The invisible occupation of Lebanon

By Ghassan Rubeiz

Syrian’s withdrawal from Lebanon has increased freedom there, but Lebanon still faces internal threats: self-serving political leaders, a strange power-sharing formula that divides up power among religious sects, and a scary national debt.

Sectarian politics is the most fundamental structural problem in Lebanon.  Political representation and government positions are apportioned to 17 sects, in three religious communities: Christian, Muslim and Druze. The exuberant energy and phenomenal organization of popular demonstrations after the assassination of former Prime Minister Rafik Harari brought people across the religious divides to the street to demand Syrian withdrawal and democratic reforms.

Three months after the demonstrations, this energy may be starting to dissipate in the face of the challenges of nation building — including national elections.

Voting for a new parliament starts May 29. The parliament will elect a new president who is expected (according to the Taif Accord, a legal document that ended the civil war) to be a Maronite Christian. The President will assign a prime minister from the Sunni community. The parliament will elect a Shiite speaker of the house.

The Taif Accord was written in an ambiguous style making it difficult to create a working democracy. Taif assigns political representation to sects according to Lebanon’s demography. Demography changes rapidly, and as a result, the representatives become more preoccupied with numbers than with problem solving.

Regrettably, the traditional leaders who led Lebanon into its current quandary are back in command of politics, organizing lists of candidacy for the new parliament. Ideology is secondary to money and social status in the contest for political power. Among the Sunnis, the Harari family is enlisting candidates from the various sects and forming hard-to-beat electoral lists for the election. Rafik Harari’s son and his sister have emerged as powerful national politicians.

Hezbollah leads the Shiites, which are an estimated 35 percent of the Lebanese population. The group is likely to score well in the elections, given its significant demographic representation and its popularity as a “resistance” force. Walid Jumblat, a master of rhetoric and theatrical politics, leads the Druze minority community in the electoral campaign.

General Michael Aoun is the most popular politician in the Christian community, which has shrunk demographically over the last few decades. Aoun’s popularity is not easy to explain. He has a large following among the educated youth, who dream of radical change. He is a former army commander, secular and non-sectarian. He recently returned to Lebanon after a period of exile in France.

Aoun’s popularity, however, makes him a threat to many traditional politicians within the Christian establishment. And his bloody factional fighting in the civil war and his sudden emergence on the scene, as a strong presidential figure, scare many people who worry that he made had made too many questionable deals for support, such as from groups like Hizbullah.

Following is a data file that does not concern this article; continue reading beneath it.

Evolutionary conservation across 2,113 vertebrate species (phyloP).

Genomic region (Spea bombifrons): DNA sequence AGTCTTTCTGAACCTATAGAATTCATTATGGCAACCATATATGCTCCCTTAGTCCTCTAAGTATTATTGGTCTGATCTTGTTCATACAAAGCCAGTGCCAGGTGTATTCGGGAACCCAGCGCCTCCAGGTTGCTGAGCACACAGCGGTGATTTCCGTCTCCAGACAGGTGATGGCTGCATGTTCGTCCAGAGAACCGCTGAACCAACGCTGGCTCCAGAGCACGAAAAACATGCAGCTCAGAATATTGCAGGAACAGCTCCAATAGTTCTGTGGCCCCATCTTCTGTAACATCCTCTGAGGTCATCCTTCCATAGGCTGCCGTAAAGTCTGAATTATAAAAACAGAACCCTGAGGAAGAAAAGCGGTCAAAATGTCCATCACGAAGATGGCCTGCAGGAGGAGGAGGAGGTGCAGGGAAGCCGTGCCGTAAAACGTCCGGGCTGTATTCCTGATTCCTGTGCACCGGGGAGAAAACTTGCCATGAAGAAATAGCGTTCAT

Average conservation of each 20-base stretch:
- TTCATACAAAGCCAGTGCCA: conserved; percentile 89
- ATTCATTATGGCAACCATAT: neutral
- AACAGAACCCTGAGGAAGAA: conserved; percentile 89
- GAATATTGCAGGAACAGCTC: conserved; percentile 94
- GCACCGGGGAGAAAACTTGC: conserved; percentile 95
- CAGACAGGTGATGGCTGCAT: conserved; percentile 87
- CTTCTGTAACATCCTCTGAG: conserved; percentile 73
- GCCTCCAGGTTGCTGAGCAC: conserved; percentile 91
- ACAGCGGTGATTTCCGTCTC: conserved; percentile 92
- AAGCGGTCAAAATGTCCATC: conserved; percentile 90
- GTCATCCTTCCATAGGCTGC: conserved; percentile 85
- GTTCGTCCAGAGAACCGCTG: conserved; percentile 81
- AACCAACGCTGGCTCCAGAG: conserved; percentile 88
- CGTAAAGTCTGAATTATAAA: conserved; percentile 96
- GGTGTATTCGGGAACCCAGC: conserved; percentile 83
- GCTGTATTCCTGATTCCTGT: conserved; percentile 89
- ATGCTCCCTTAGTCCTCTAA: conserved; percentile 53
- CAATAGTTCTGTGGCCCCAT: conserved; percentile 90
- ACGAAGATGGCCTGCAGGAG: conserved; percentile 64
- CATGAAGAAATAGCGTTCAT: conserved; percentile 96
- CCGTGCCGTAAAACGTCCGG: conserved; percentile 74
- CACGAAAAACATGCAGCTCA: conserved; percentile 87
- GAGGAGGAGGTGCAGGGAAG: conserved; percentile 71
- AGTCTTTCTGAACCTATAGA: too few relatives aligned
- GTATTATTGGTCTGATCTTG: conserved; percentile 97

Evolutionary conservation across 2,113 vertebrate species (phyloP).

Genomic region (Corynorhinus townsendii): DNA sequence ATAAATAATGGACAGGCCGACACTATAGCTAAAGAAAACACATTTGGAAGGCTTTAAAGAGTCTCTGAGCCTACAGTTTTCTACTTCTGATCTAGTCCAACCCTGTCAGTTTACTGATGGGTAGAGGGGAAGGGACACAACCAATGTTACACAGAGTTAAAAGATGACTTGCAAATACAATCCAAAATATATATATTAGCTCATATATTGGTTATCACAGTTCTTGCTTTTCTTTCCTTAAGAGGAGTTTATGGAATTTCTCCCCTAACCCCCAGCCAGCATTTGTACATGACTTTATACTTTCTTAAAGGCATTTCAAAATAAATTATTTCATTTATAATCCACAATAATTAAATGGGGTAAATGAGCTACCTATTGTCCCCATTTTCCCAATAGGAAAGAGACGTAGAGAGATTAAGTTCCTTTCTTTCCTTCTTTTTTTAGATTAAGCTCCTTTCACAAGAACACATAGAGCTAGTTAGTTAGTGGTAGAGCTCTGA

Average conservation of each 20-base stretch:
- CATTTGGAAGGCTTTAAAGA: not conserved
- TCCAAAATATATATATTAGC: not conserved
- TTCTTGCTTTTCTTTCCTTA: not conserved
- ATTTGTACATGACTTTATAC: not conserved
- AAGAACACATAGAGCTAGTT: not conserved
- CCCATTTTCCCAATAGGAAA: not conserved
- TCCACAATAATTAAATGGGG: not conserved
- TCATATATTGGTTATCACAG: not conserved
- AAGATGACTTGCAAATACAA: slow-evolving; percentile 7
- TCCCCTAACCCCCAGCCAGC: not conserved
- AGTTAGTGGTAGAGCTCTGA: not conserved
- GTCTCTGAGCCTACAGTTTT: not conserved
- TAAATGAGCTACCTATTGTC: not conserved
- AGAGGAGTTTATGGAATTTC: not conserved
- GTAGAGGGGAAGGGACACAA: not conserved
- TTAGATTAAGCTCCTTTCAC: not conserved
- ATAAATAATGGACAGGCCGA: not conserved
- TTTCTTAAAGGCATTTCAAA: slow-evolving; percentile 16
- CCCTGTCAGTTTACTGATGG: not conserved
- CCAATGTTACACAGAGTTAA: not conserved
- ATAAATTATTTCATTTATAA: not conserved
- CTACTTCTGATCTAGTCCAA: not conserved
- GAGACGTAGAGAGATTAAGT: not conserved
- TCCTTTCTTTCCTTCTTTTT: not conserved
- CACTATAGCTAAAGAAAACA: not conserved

Political observers do not expect much from the new parliament. Christians complain bitterly about the current election law. They claim that the law is structured to disqualify the best representatives.

They argue that leading Muslim candidates are likely to carry too many co-opted Christian candidates on their lists, thus depriving Christians of an independent voice. The Shiites, for their part, complain (covertly) that their share of 20 percent of the parliamentary quota is not fair, given that every third Lebanese is a Shiite.

The Lebanese abroad, who are as a whole, rich, educated and influential, are not allowed to vote in the Lebanese elections. The majority of the Lebanese diaspora is Christian.

The international diaspora is vital to Lebanon’s future. There are as many Lebanese outside the country as there are in it, if you consider the last number of Lebanese who have emigrated over the past three or four generations. Expatriate Lebanese are hesitant to invest heavily in their country as long as its future is in great doubt.

The Lebanese reform movement of the winter and early spring has weakened. There has been a rapid softening of political demands of nation building: elimination of militias, control on the escalating national debt, dealing with corruption and communal reconciliation. The approaching elections are fueling sectarian tension rather than serving as an opportunity for the empowerment of the state.

There are no easy ways to deal with sectarian power sharing since religious and family loyalty rival interests of the state in Lebanon and the entire Middle East. But there are ways to make representation of the various religious communities fair and communal rather than a zero-sum destructive game.

Creating a rotating formula for a ‘cabinet of presidents’ (a smaller group that would take turns as president) representing the major religious communities may reduce sectarian rivalry. Allowing the diaspora to vote would reduce demographic tension within Lebanon itself.

A gradual formula of secularization of the country through popular education, civil marriage, and party-based representation are some long-term measures that the Lebanese should discuss to free their country from structural and attitudinal barriers to nation building. Finally, Lebanese politicians would do well to listen to the voices of the youth, who are determined to change the nature of current tribal politics.